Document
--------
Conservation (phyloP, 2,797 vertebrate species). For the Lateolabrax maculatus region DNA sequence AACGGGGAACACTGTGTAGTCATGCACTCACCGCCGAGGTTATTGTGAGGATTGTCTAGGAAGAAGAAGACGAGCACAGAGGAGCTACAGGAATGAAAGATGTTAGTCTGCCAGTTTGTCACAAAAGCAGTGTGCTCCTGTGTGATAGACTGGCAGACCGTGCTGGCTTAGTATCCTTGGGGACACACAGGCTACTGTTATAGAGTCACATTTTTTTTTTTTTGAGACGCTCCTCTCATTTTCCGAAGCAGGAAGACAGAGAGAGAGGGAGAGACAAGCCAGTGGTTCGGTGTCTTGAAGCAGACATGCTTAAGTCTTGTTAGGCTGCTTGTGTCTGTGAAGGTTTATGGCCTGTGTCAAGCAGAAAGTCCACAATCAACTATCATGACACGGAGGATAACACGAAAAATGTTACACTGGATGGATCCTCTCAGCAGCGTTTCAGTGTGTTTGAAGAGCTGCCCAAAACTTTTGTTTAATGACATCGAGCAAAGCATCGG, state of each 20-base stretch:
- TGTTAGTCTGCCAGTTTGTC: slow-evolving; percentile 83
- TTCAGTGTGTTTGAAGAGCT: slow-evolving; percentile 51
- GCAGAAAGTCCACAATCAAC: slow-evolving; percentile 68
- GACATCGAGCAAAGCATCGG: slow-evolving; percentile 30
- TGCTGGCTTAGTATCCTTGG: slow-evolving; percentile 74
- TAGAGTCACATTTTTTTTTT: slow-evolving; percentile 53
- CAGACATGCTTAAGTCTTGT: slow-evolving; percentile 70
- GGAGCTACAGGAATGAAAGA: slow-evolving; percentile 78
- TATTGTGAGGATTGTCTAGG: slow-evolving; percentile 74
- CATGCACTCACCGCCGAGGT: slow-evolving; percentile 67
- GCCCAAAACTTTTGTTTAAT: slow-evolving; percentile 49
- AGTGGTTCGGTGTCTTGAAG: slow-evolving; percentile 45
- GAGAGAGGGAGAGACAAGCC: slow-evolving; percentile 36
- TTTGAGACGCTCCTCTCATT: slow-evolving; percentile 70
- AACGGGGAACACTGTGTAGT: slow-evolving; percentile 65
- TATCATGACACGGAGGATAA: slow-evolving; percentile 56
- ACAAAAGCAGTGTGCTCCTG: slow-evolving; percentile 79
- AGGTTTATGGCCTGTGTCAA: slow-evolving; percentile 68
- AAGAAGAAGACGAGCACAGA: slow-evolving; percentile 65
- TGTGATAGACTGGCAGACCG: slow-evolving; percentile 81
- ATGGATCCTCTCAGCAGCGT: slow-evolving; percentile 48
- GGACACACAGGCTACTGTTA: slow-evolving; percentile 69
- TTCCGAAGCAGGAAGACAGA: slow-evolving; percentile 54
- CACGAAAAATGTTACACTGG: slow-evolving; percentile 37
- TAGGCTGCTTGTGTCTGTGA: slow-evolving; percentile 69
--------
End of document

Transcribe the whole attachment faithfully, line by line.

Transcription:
Conservation (phyloP, 2,797 vertebrate species). For the Lateolabrax maculatus region DNA sequence AACGGGGAACACTGTGTAGTCATGCACTCACCGCCGAGGTTATTGTGAGGATTGTCTAGGAAGAAGAAGACGAGCACAGAGGAGCTACAGGAATGAAAGATGTTAGTCTGCCAGTTTGTCACAAAAGCAGTGTGCTCCTGTGTGATAGACTGGCAGACCGTGCTGGCTTAGTATCCTTGGGGACACACAGGCTACTGTTATAGAGTCACATTTTTTTTTTTTTGAGACGCTCCTCTCATTTTCCGAAGCAGGAAGACAGAGAGAGAGGGAGAGACAAGCCAGTGGTTCGGTGTCTTGAAGCAGACATGCTTAAGTCTTGTTAGGCTGCTTGTGTCTGTGAAGGTTTATGGCCTGTGTCAAGCAGAAAGTCCACAATCAACTATCATGACACGGAGGATAACACGAAAAATGTTACACTGGATGGATCCTCTCAGCAGCGTTTCAGTGTGTTTGAAGAGCTGCCCAAAACTTTTGTTTAATGACATCGAGCAAAGCATCGG, state of each 20-base stretch:
- TGTTAGTCTGCCAGTTTGTC: slow-evolving; percentile 83
- TTCAGTGTGTTTGAAGAGCT: slow-evolving; percentile 51
- GCAGAAAGTCCACAATCAAC: slow-evolving; percentile 68
- GACATCGAGCAAAGCATCGG: slow-evolving; percentile 30
- TGCTGGCTTAGTATCCTTGG: slow-evolving; percentile 74
- TAGAGTCACATTTTTTTTTT: slow-evolving; percentile 53
- CAGACATGCTTAAGTCTTGT: slow-evolving; percentile 70
- GGAGCTACAGGAATGAAAGA: slow-evolving; percentile 78
- TATTGTGAGGATTGTCTAGG: slow-evolving; percentile 74
- CATGCACTCACCGCCGAGGT: slow-evolving; percentile 67
- GCCCAAAACTTTTGTTTAAT: slow-evolving; percentile 49
- AGTGGTTCGGTGTCTTGAAG: slow-evolving; percentile 45
- GAGAGAGGGAGAGACAAGCC: slow-evolving; percentile 36
- TTTGAGACGCTCCTCTCATT: slow-evolving; percentile 70
- AACGGGGAACACTGTGTAGT: slow-evolving; percentile 65
- TATCATGACACGGAGGATAA: slow-evolving; percentile 56
- ACAAAAGCAGTGTGCTCCTG: slow-evolving; percentile 79
- AGGTTTATGGCCTGTGTCAA: slow-evolving; percentile 68
- AAGAAGAAGACGAGCACAGA: slow-evolving; percentile 65
- TGTGATAGACTGGCAGACCG: slow-evolving; percentile 81
- ATGGATCCTCTCAGCAGCGT: slow-evolving; percentile 48
- GGACACACAGGCTACTGTTA: slow-evolving; percentile 69
- TTCCGAAGCAGGAAGACAGA: slow-evolving; percentile 54
- CACGAAAAATGTTACACTGG: slow-evolving; percentile 37
- TAGGCTGCTTGTGTCTGTGA: slow-evolving; percentile 69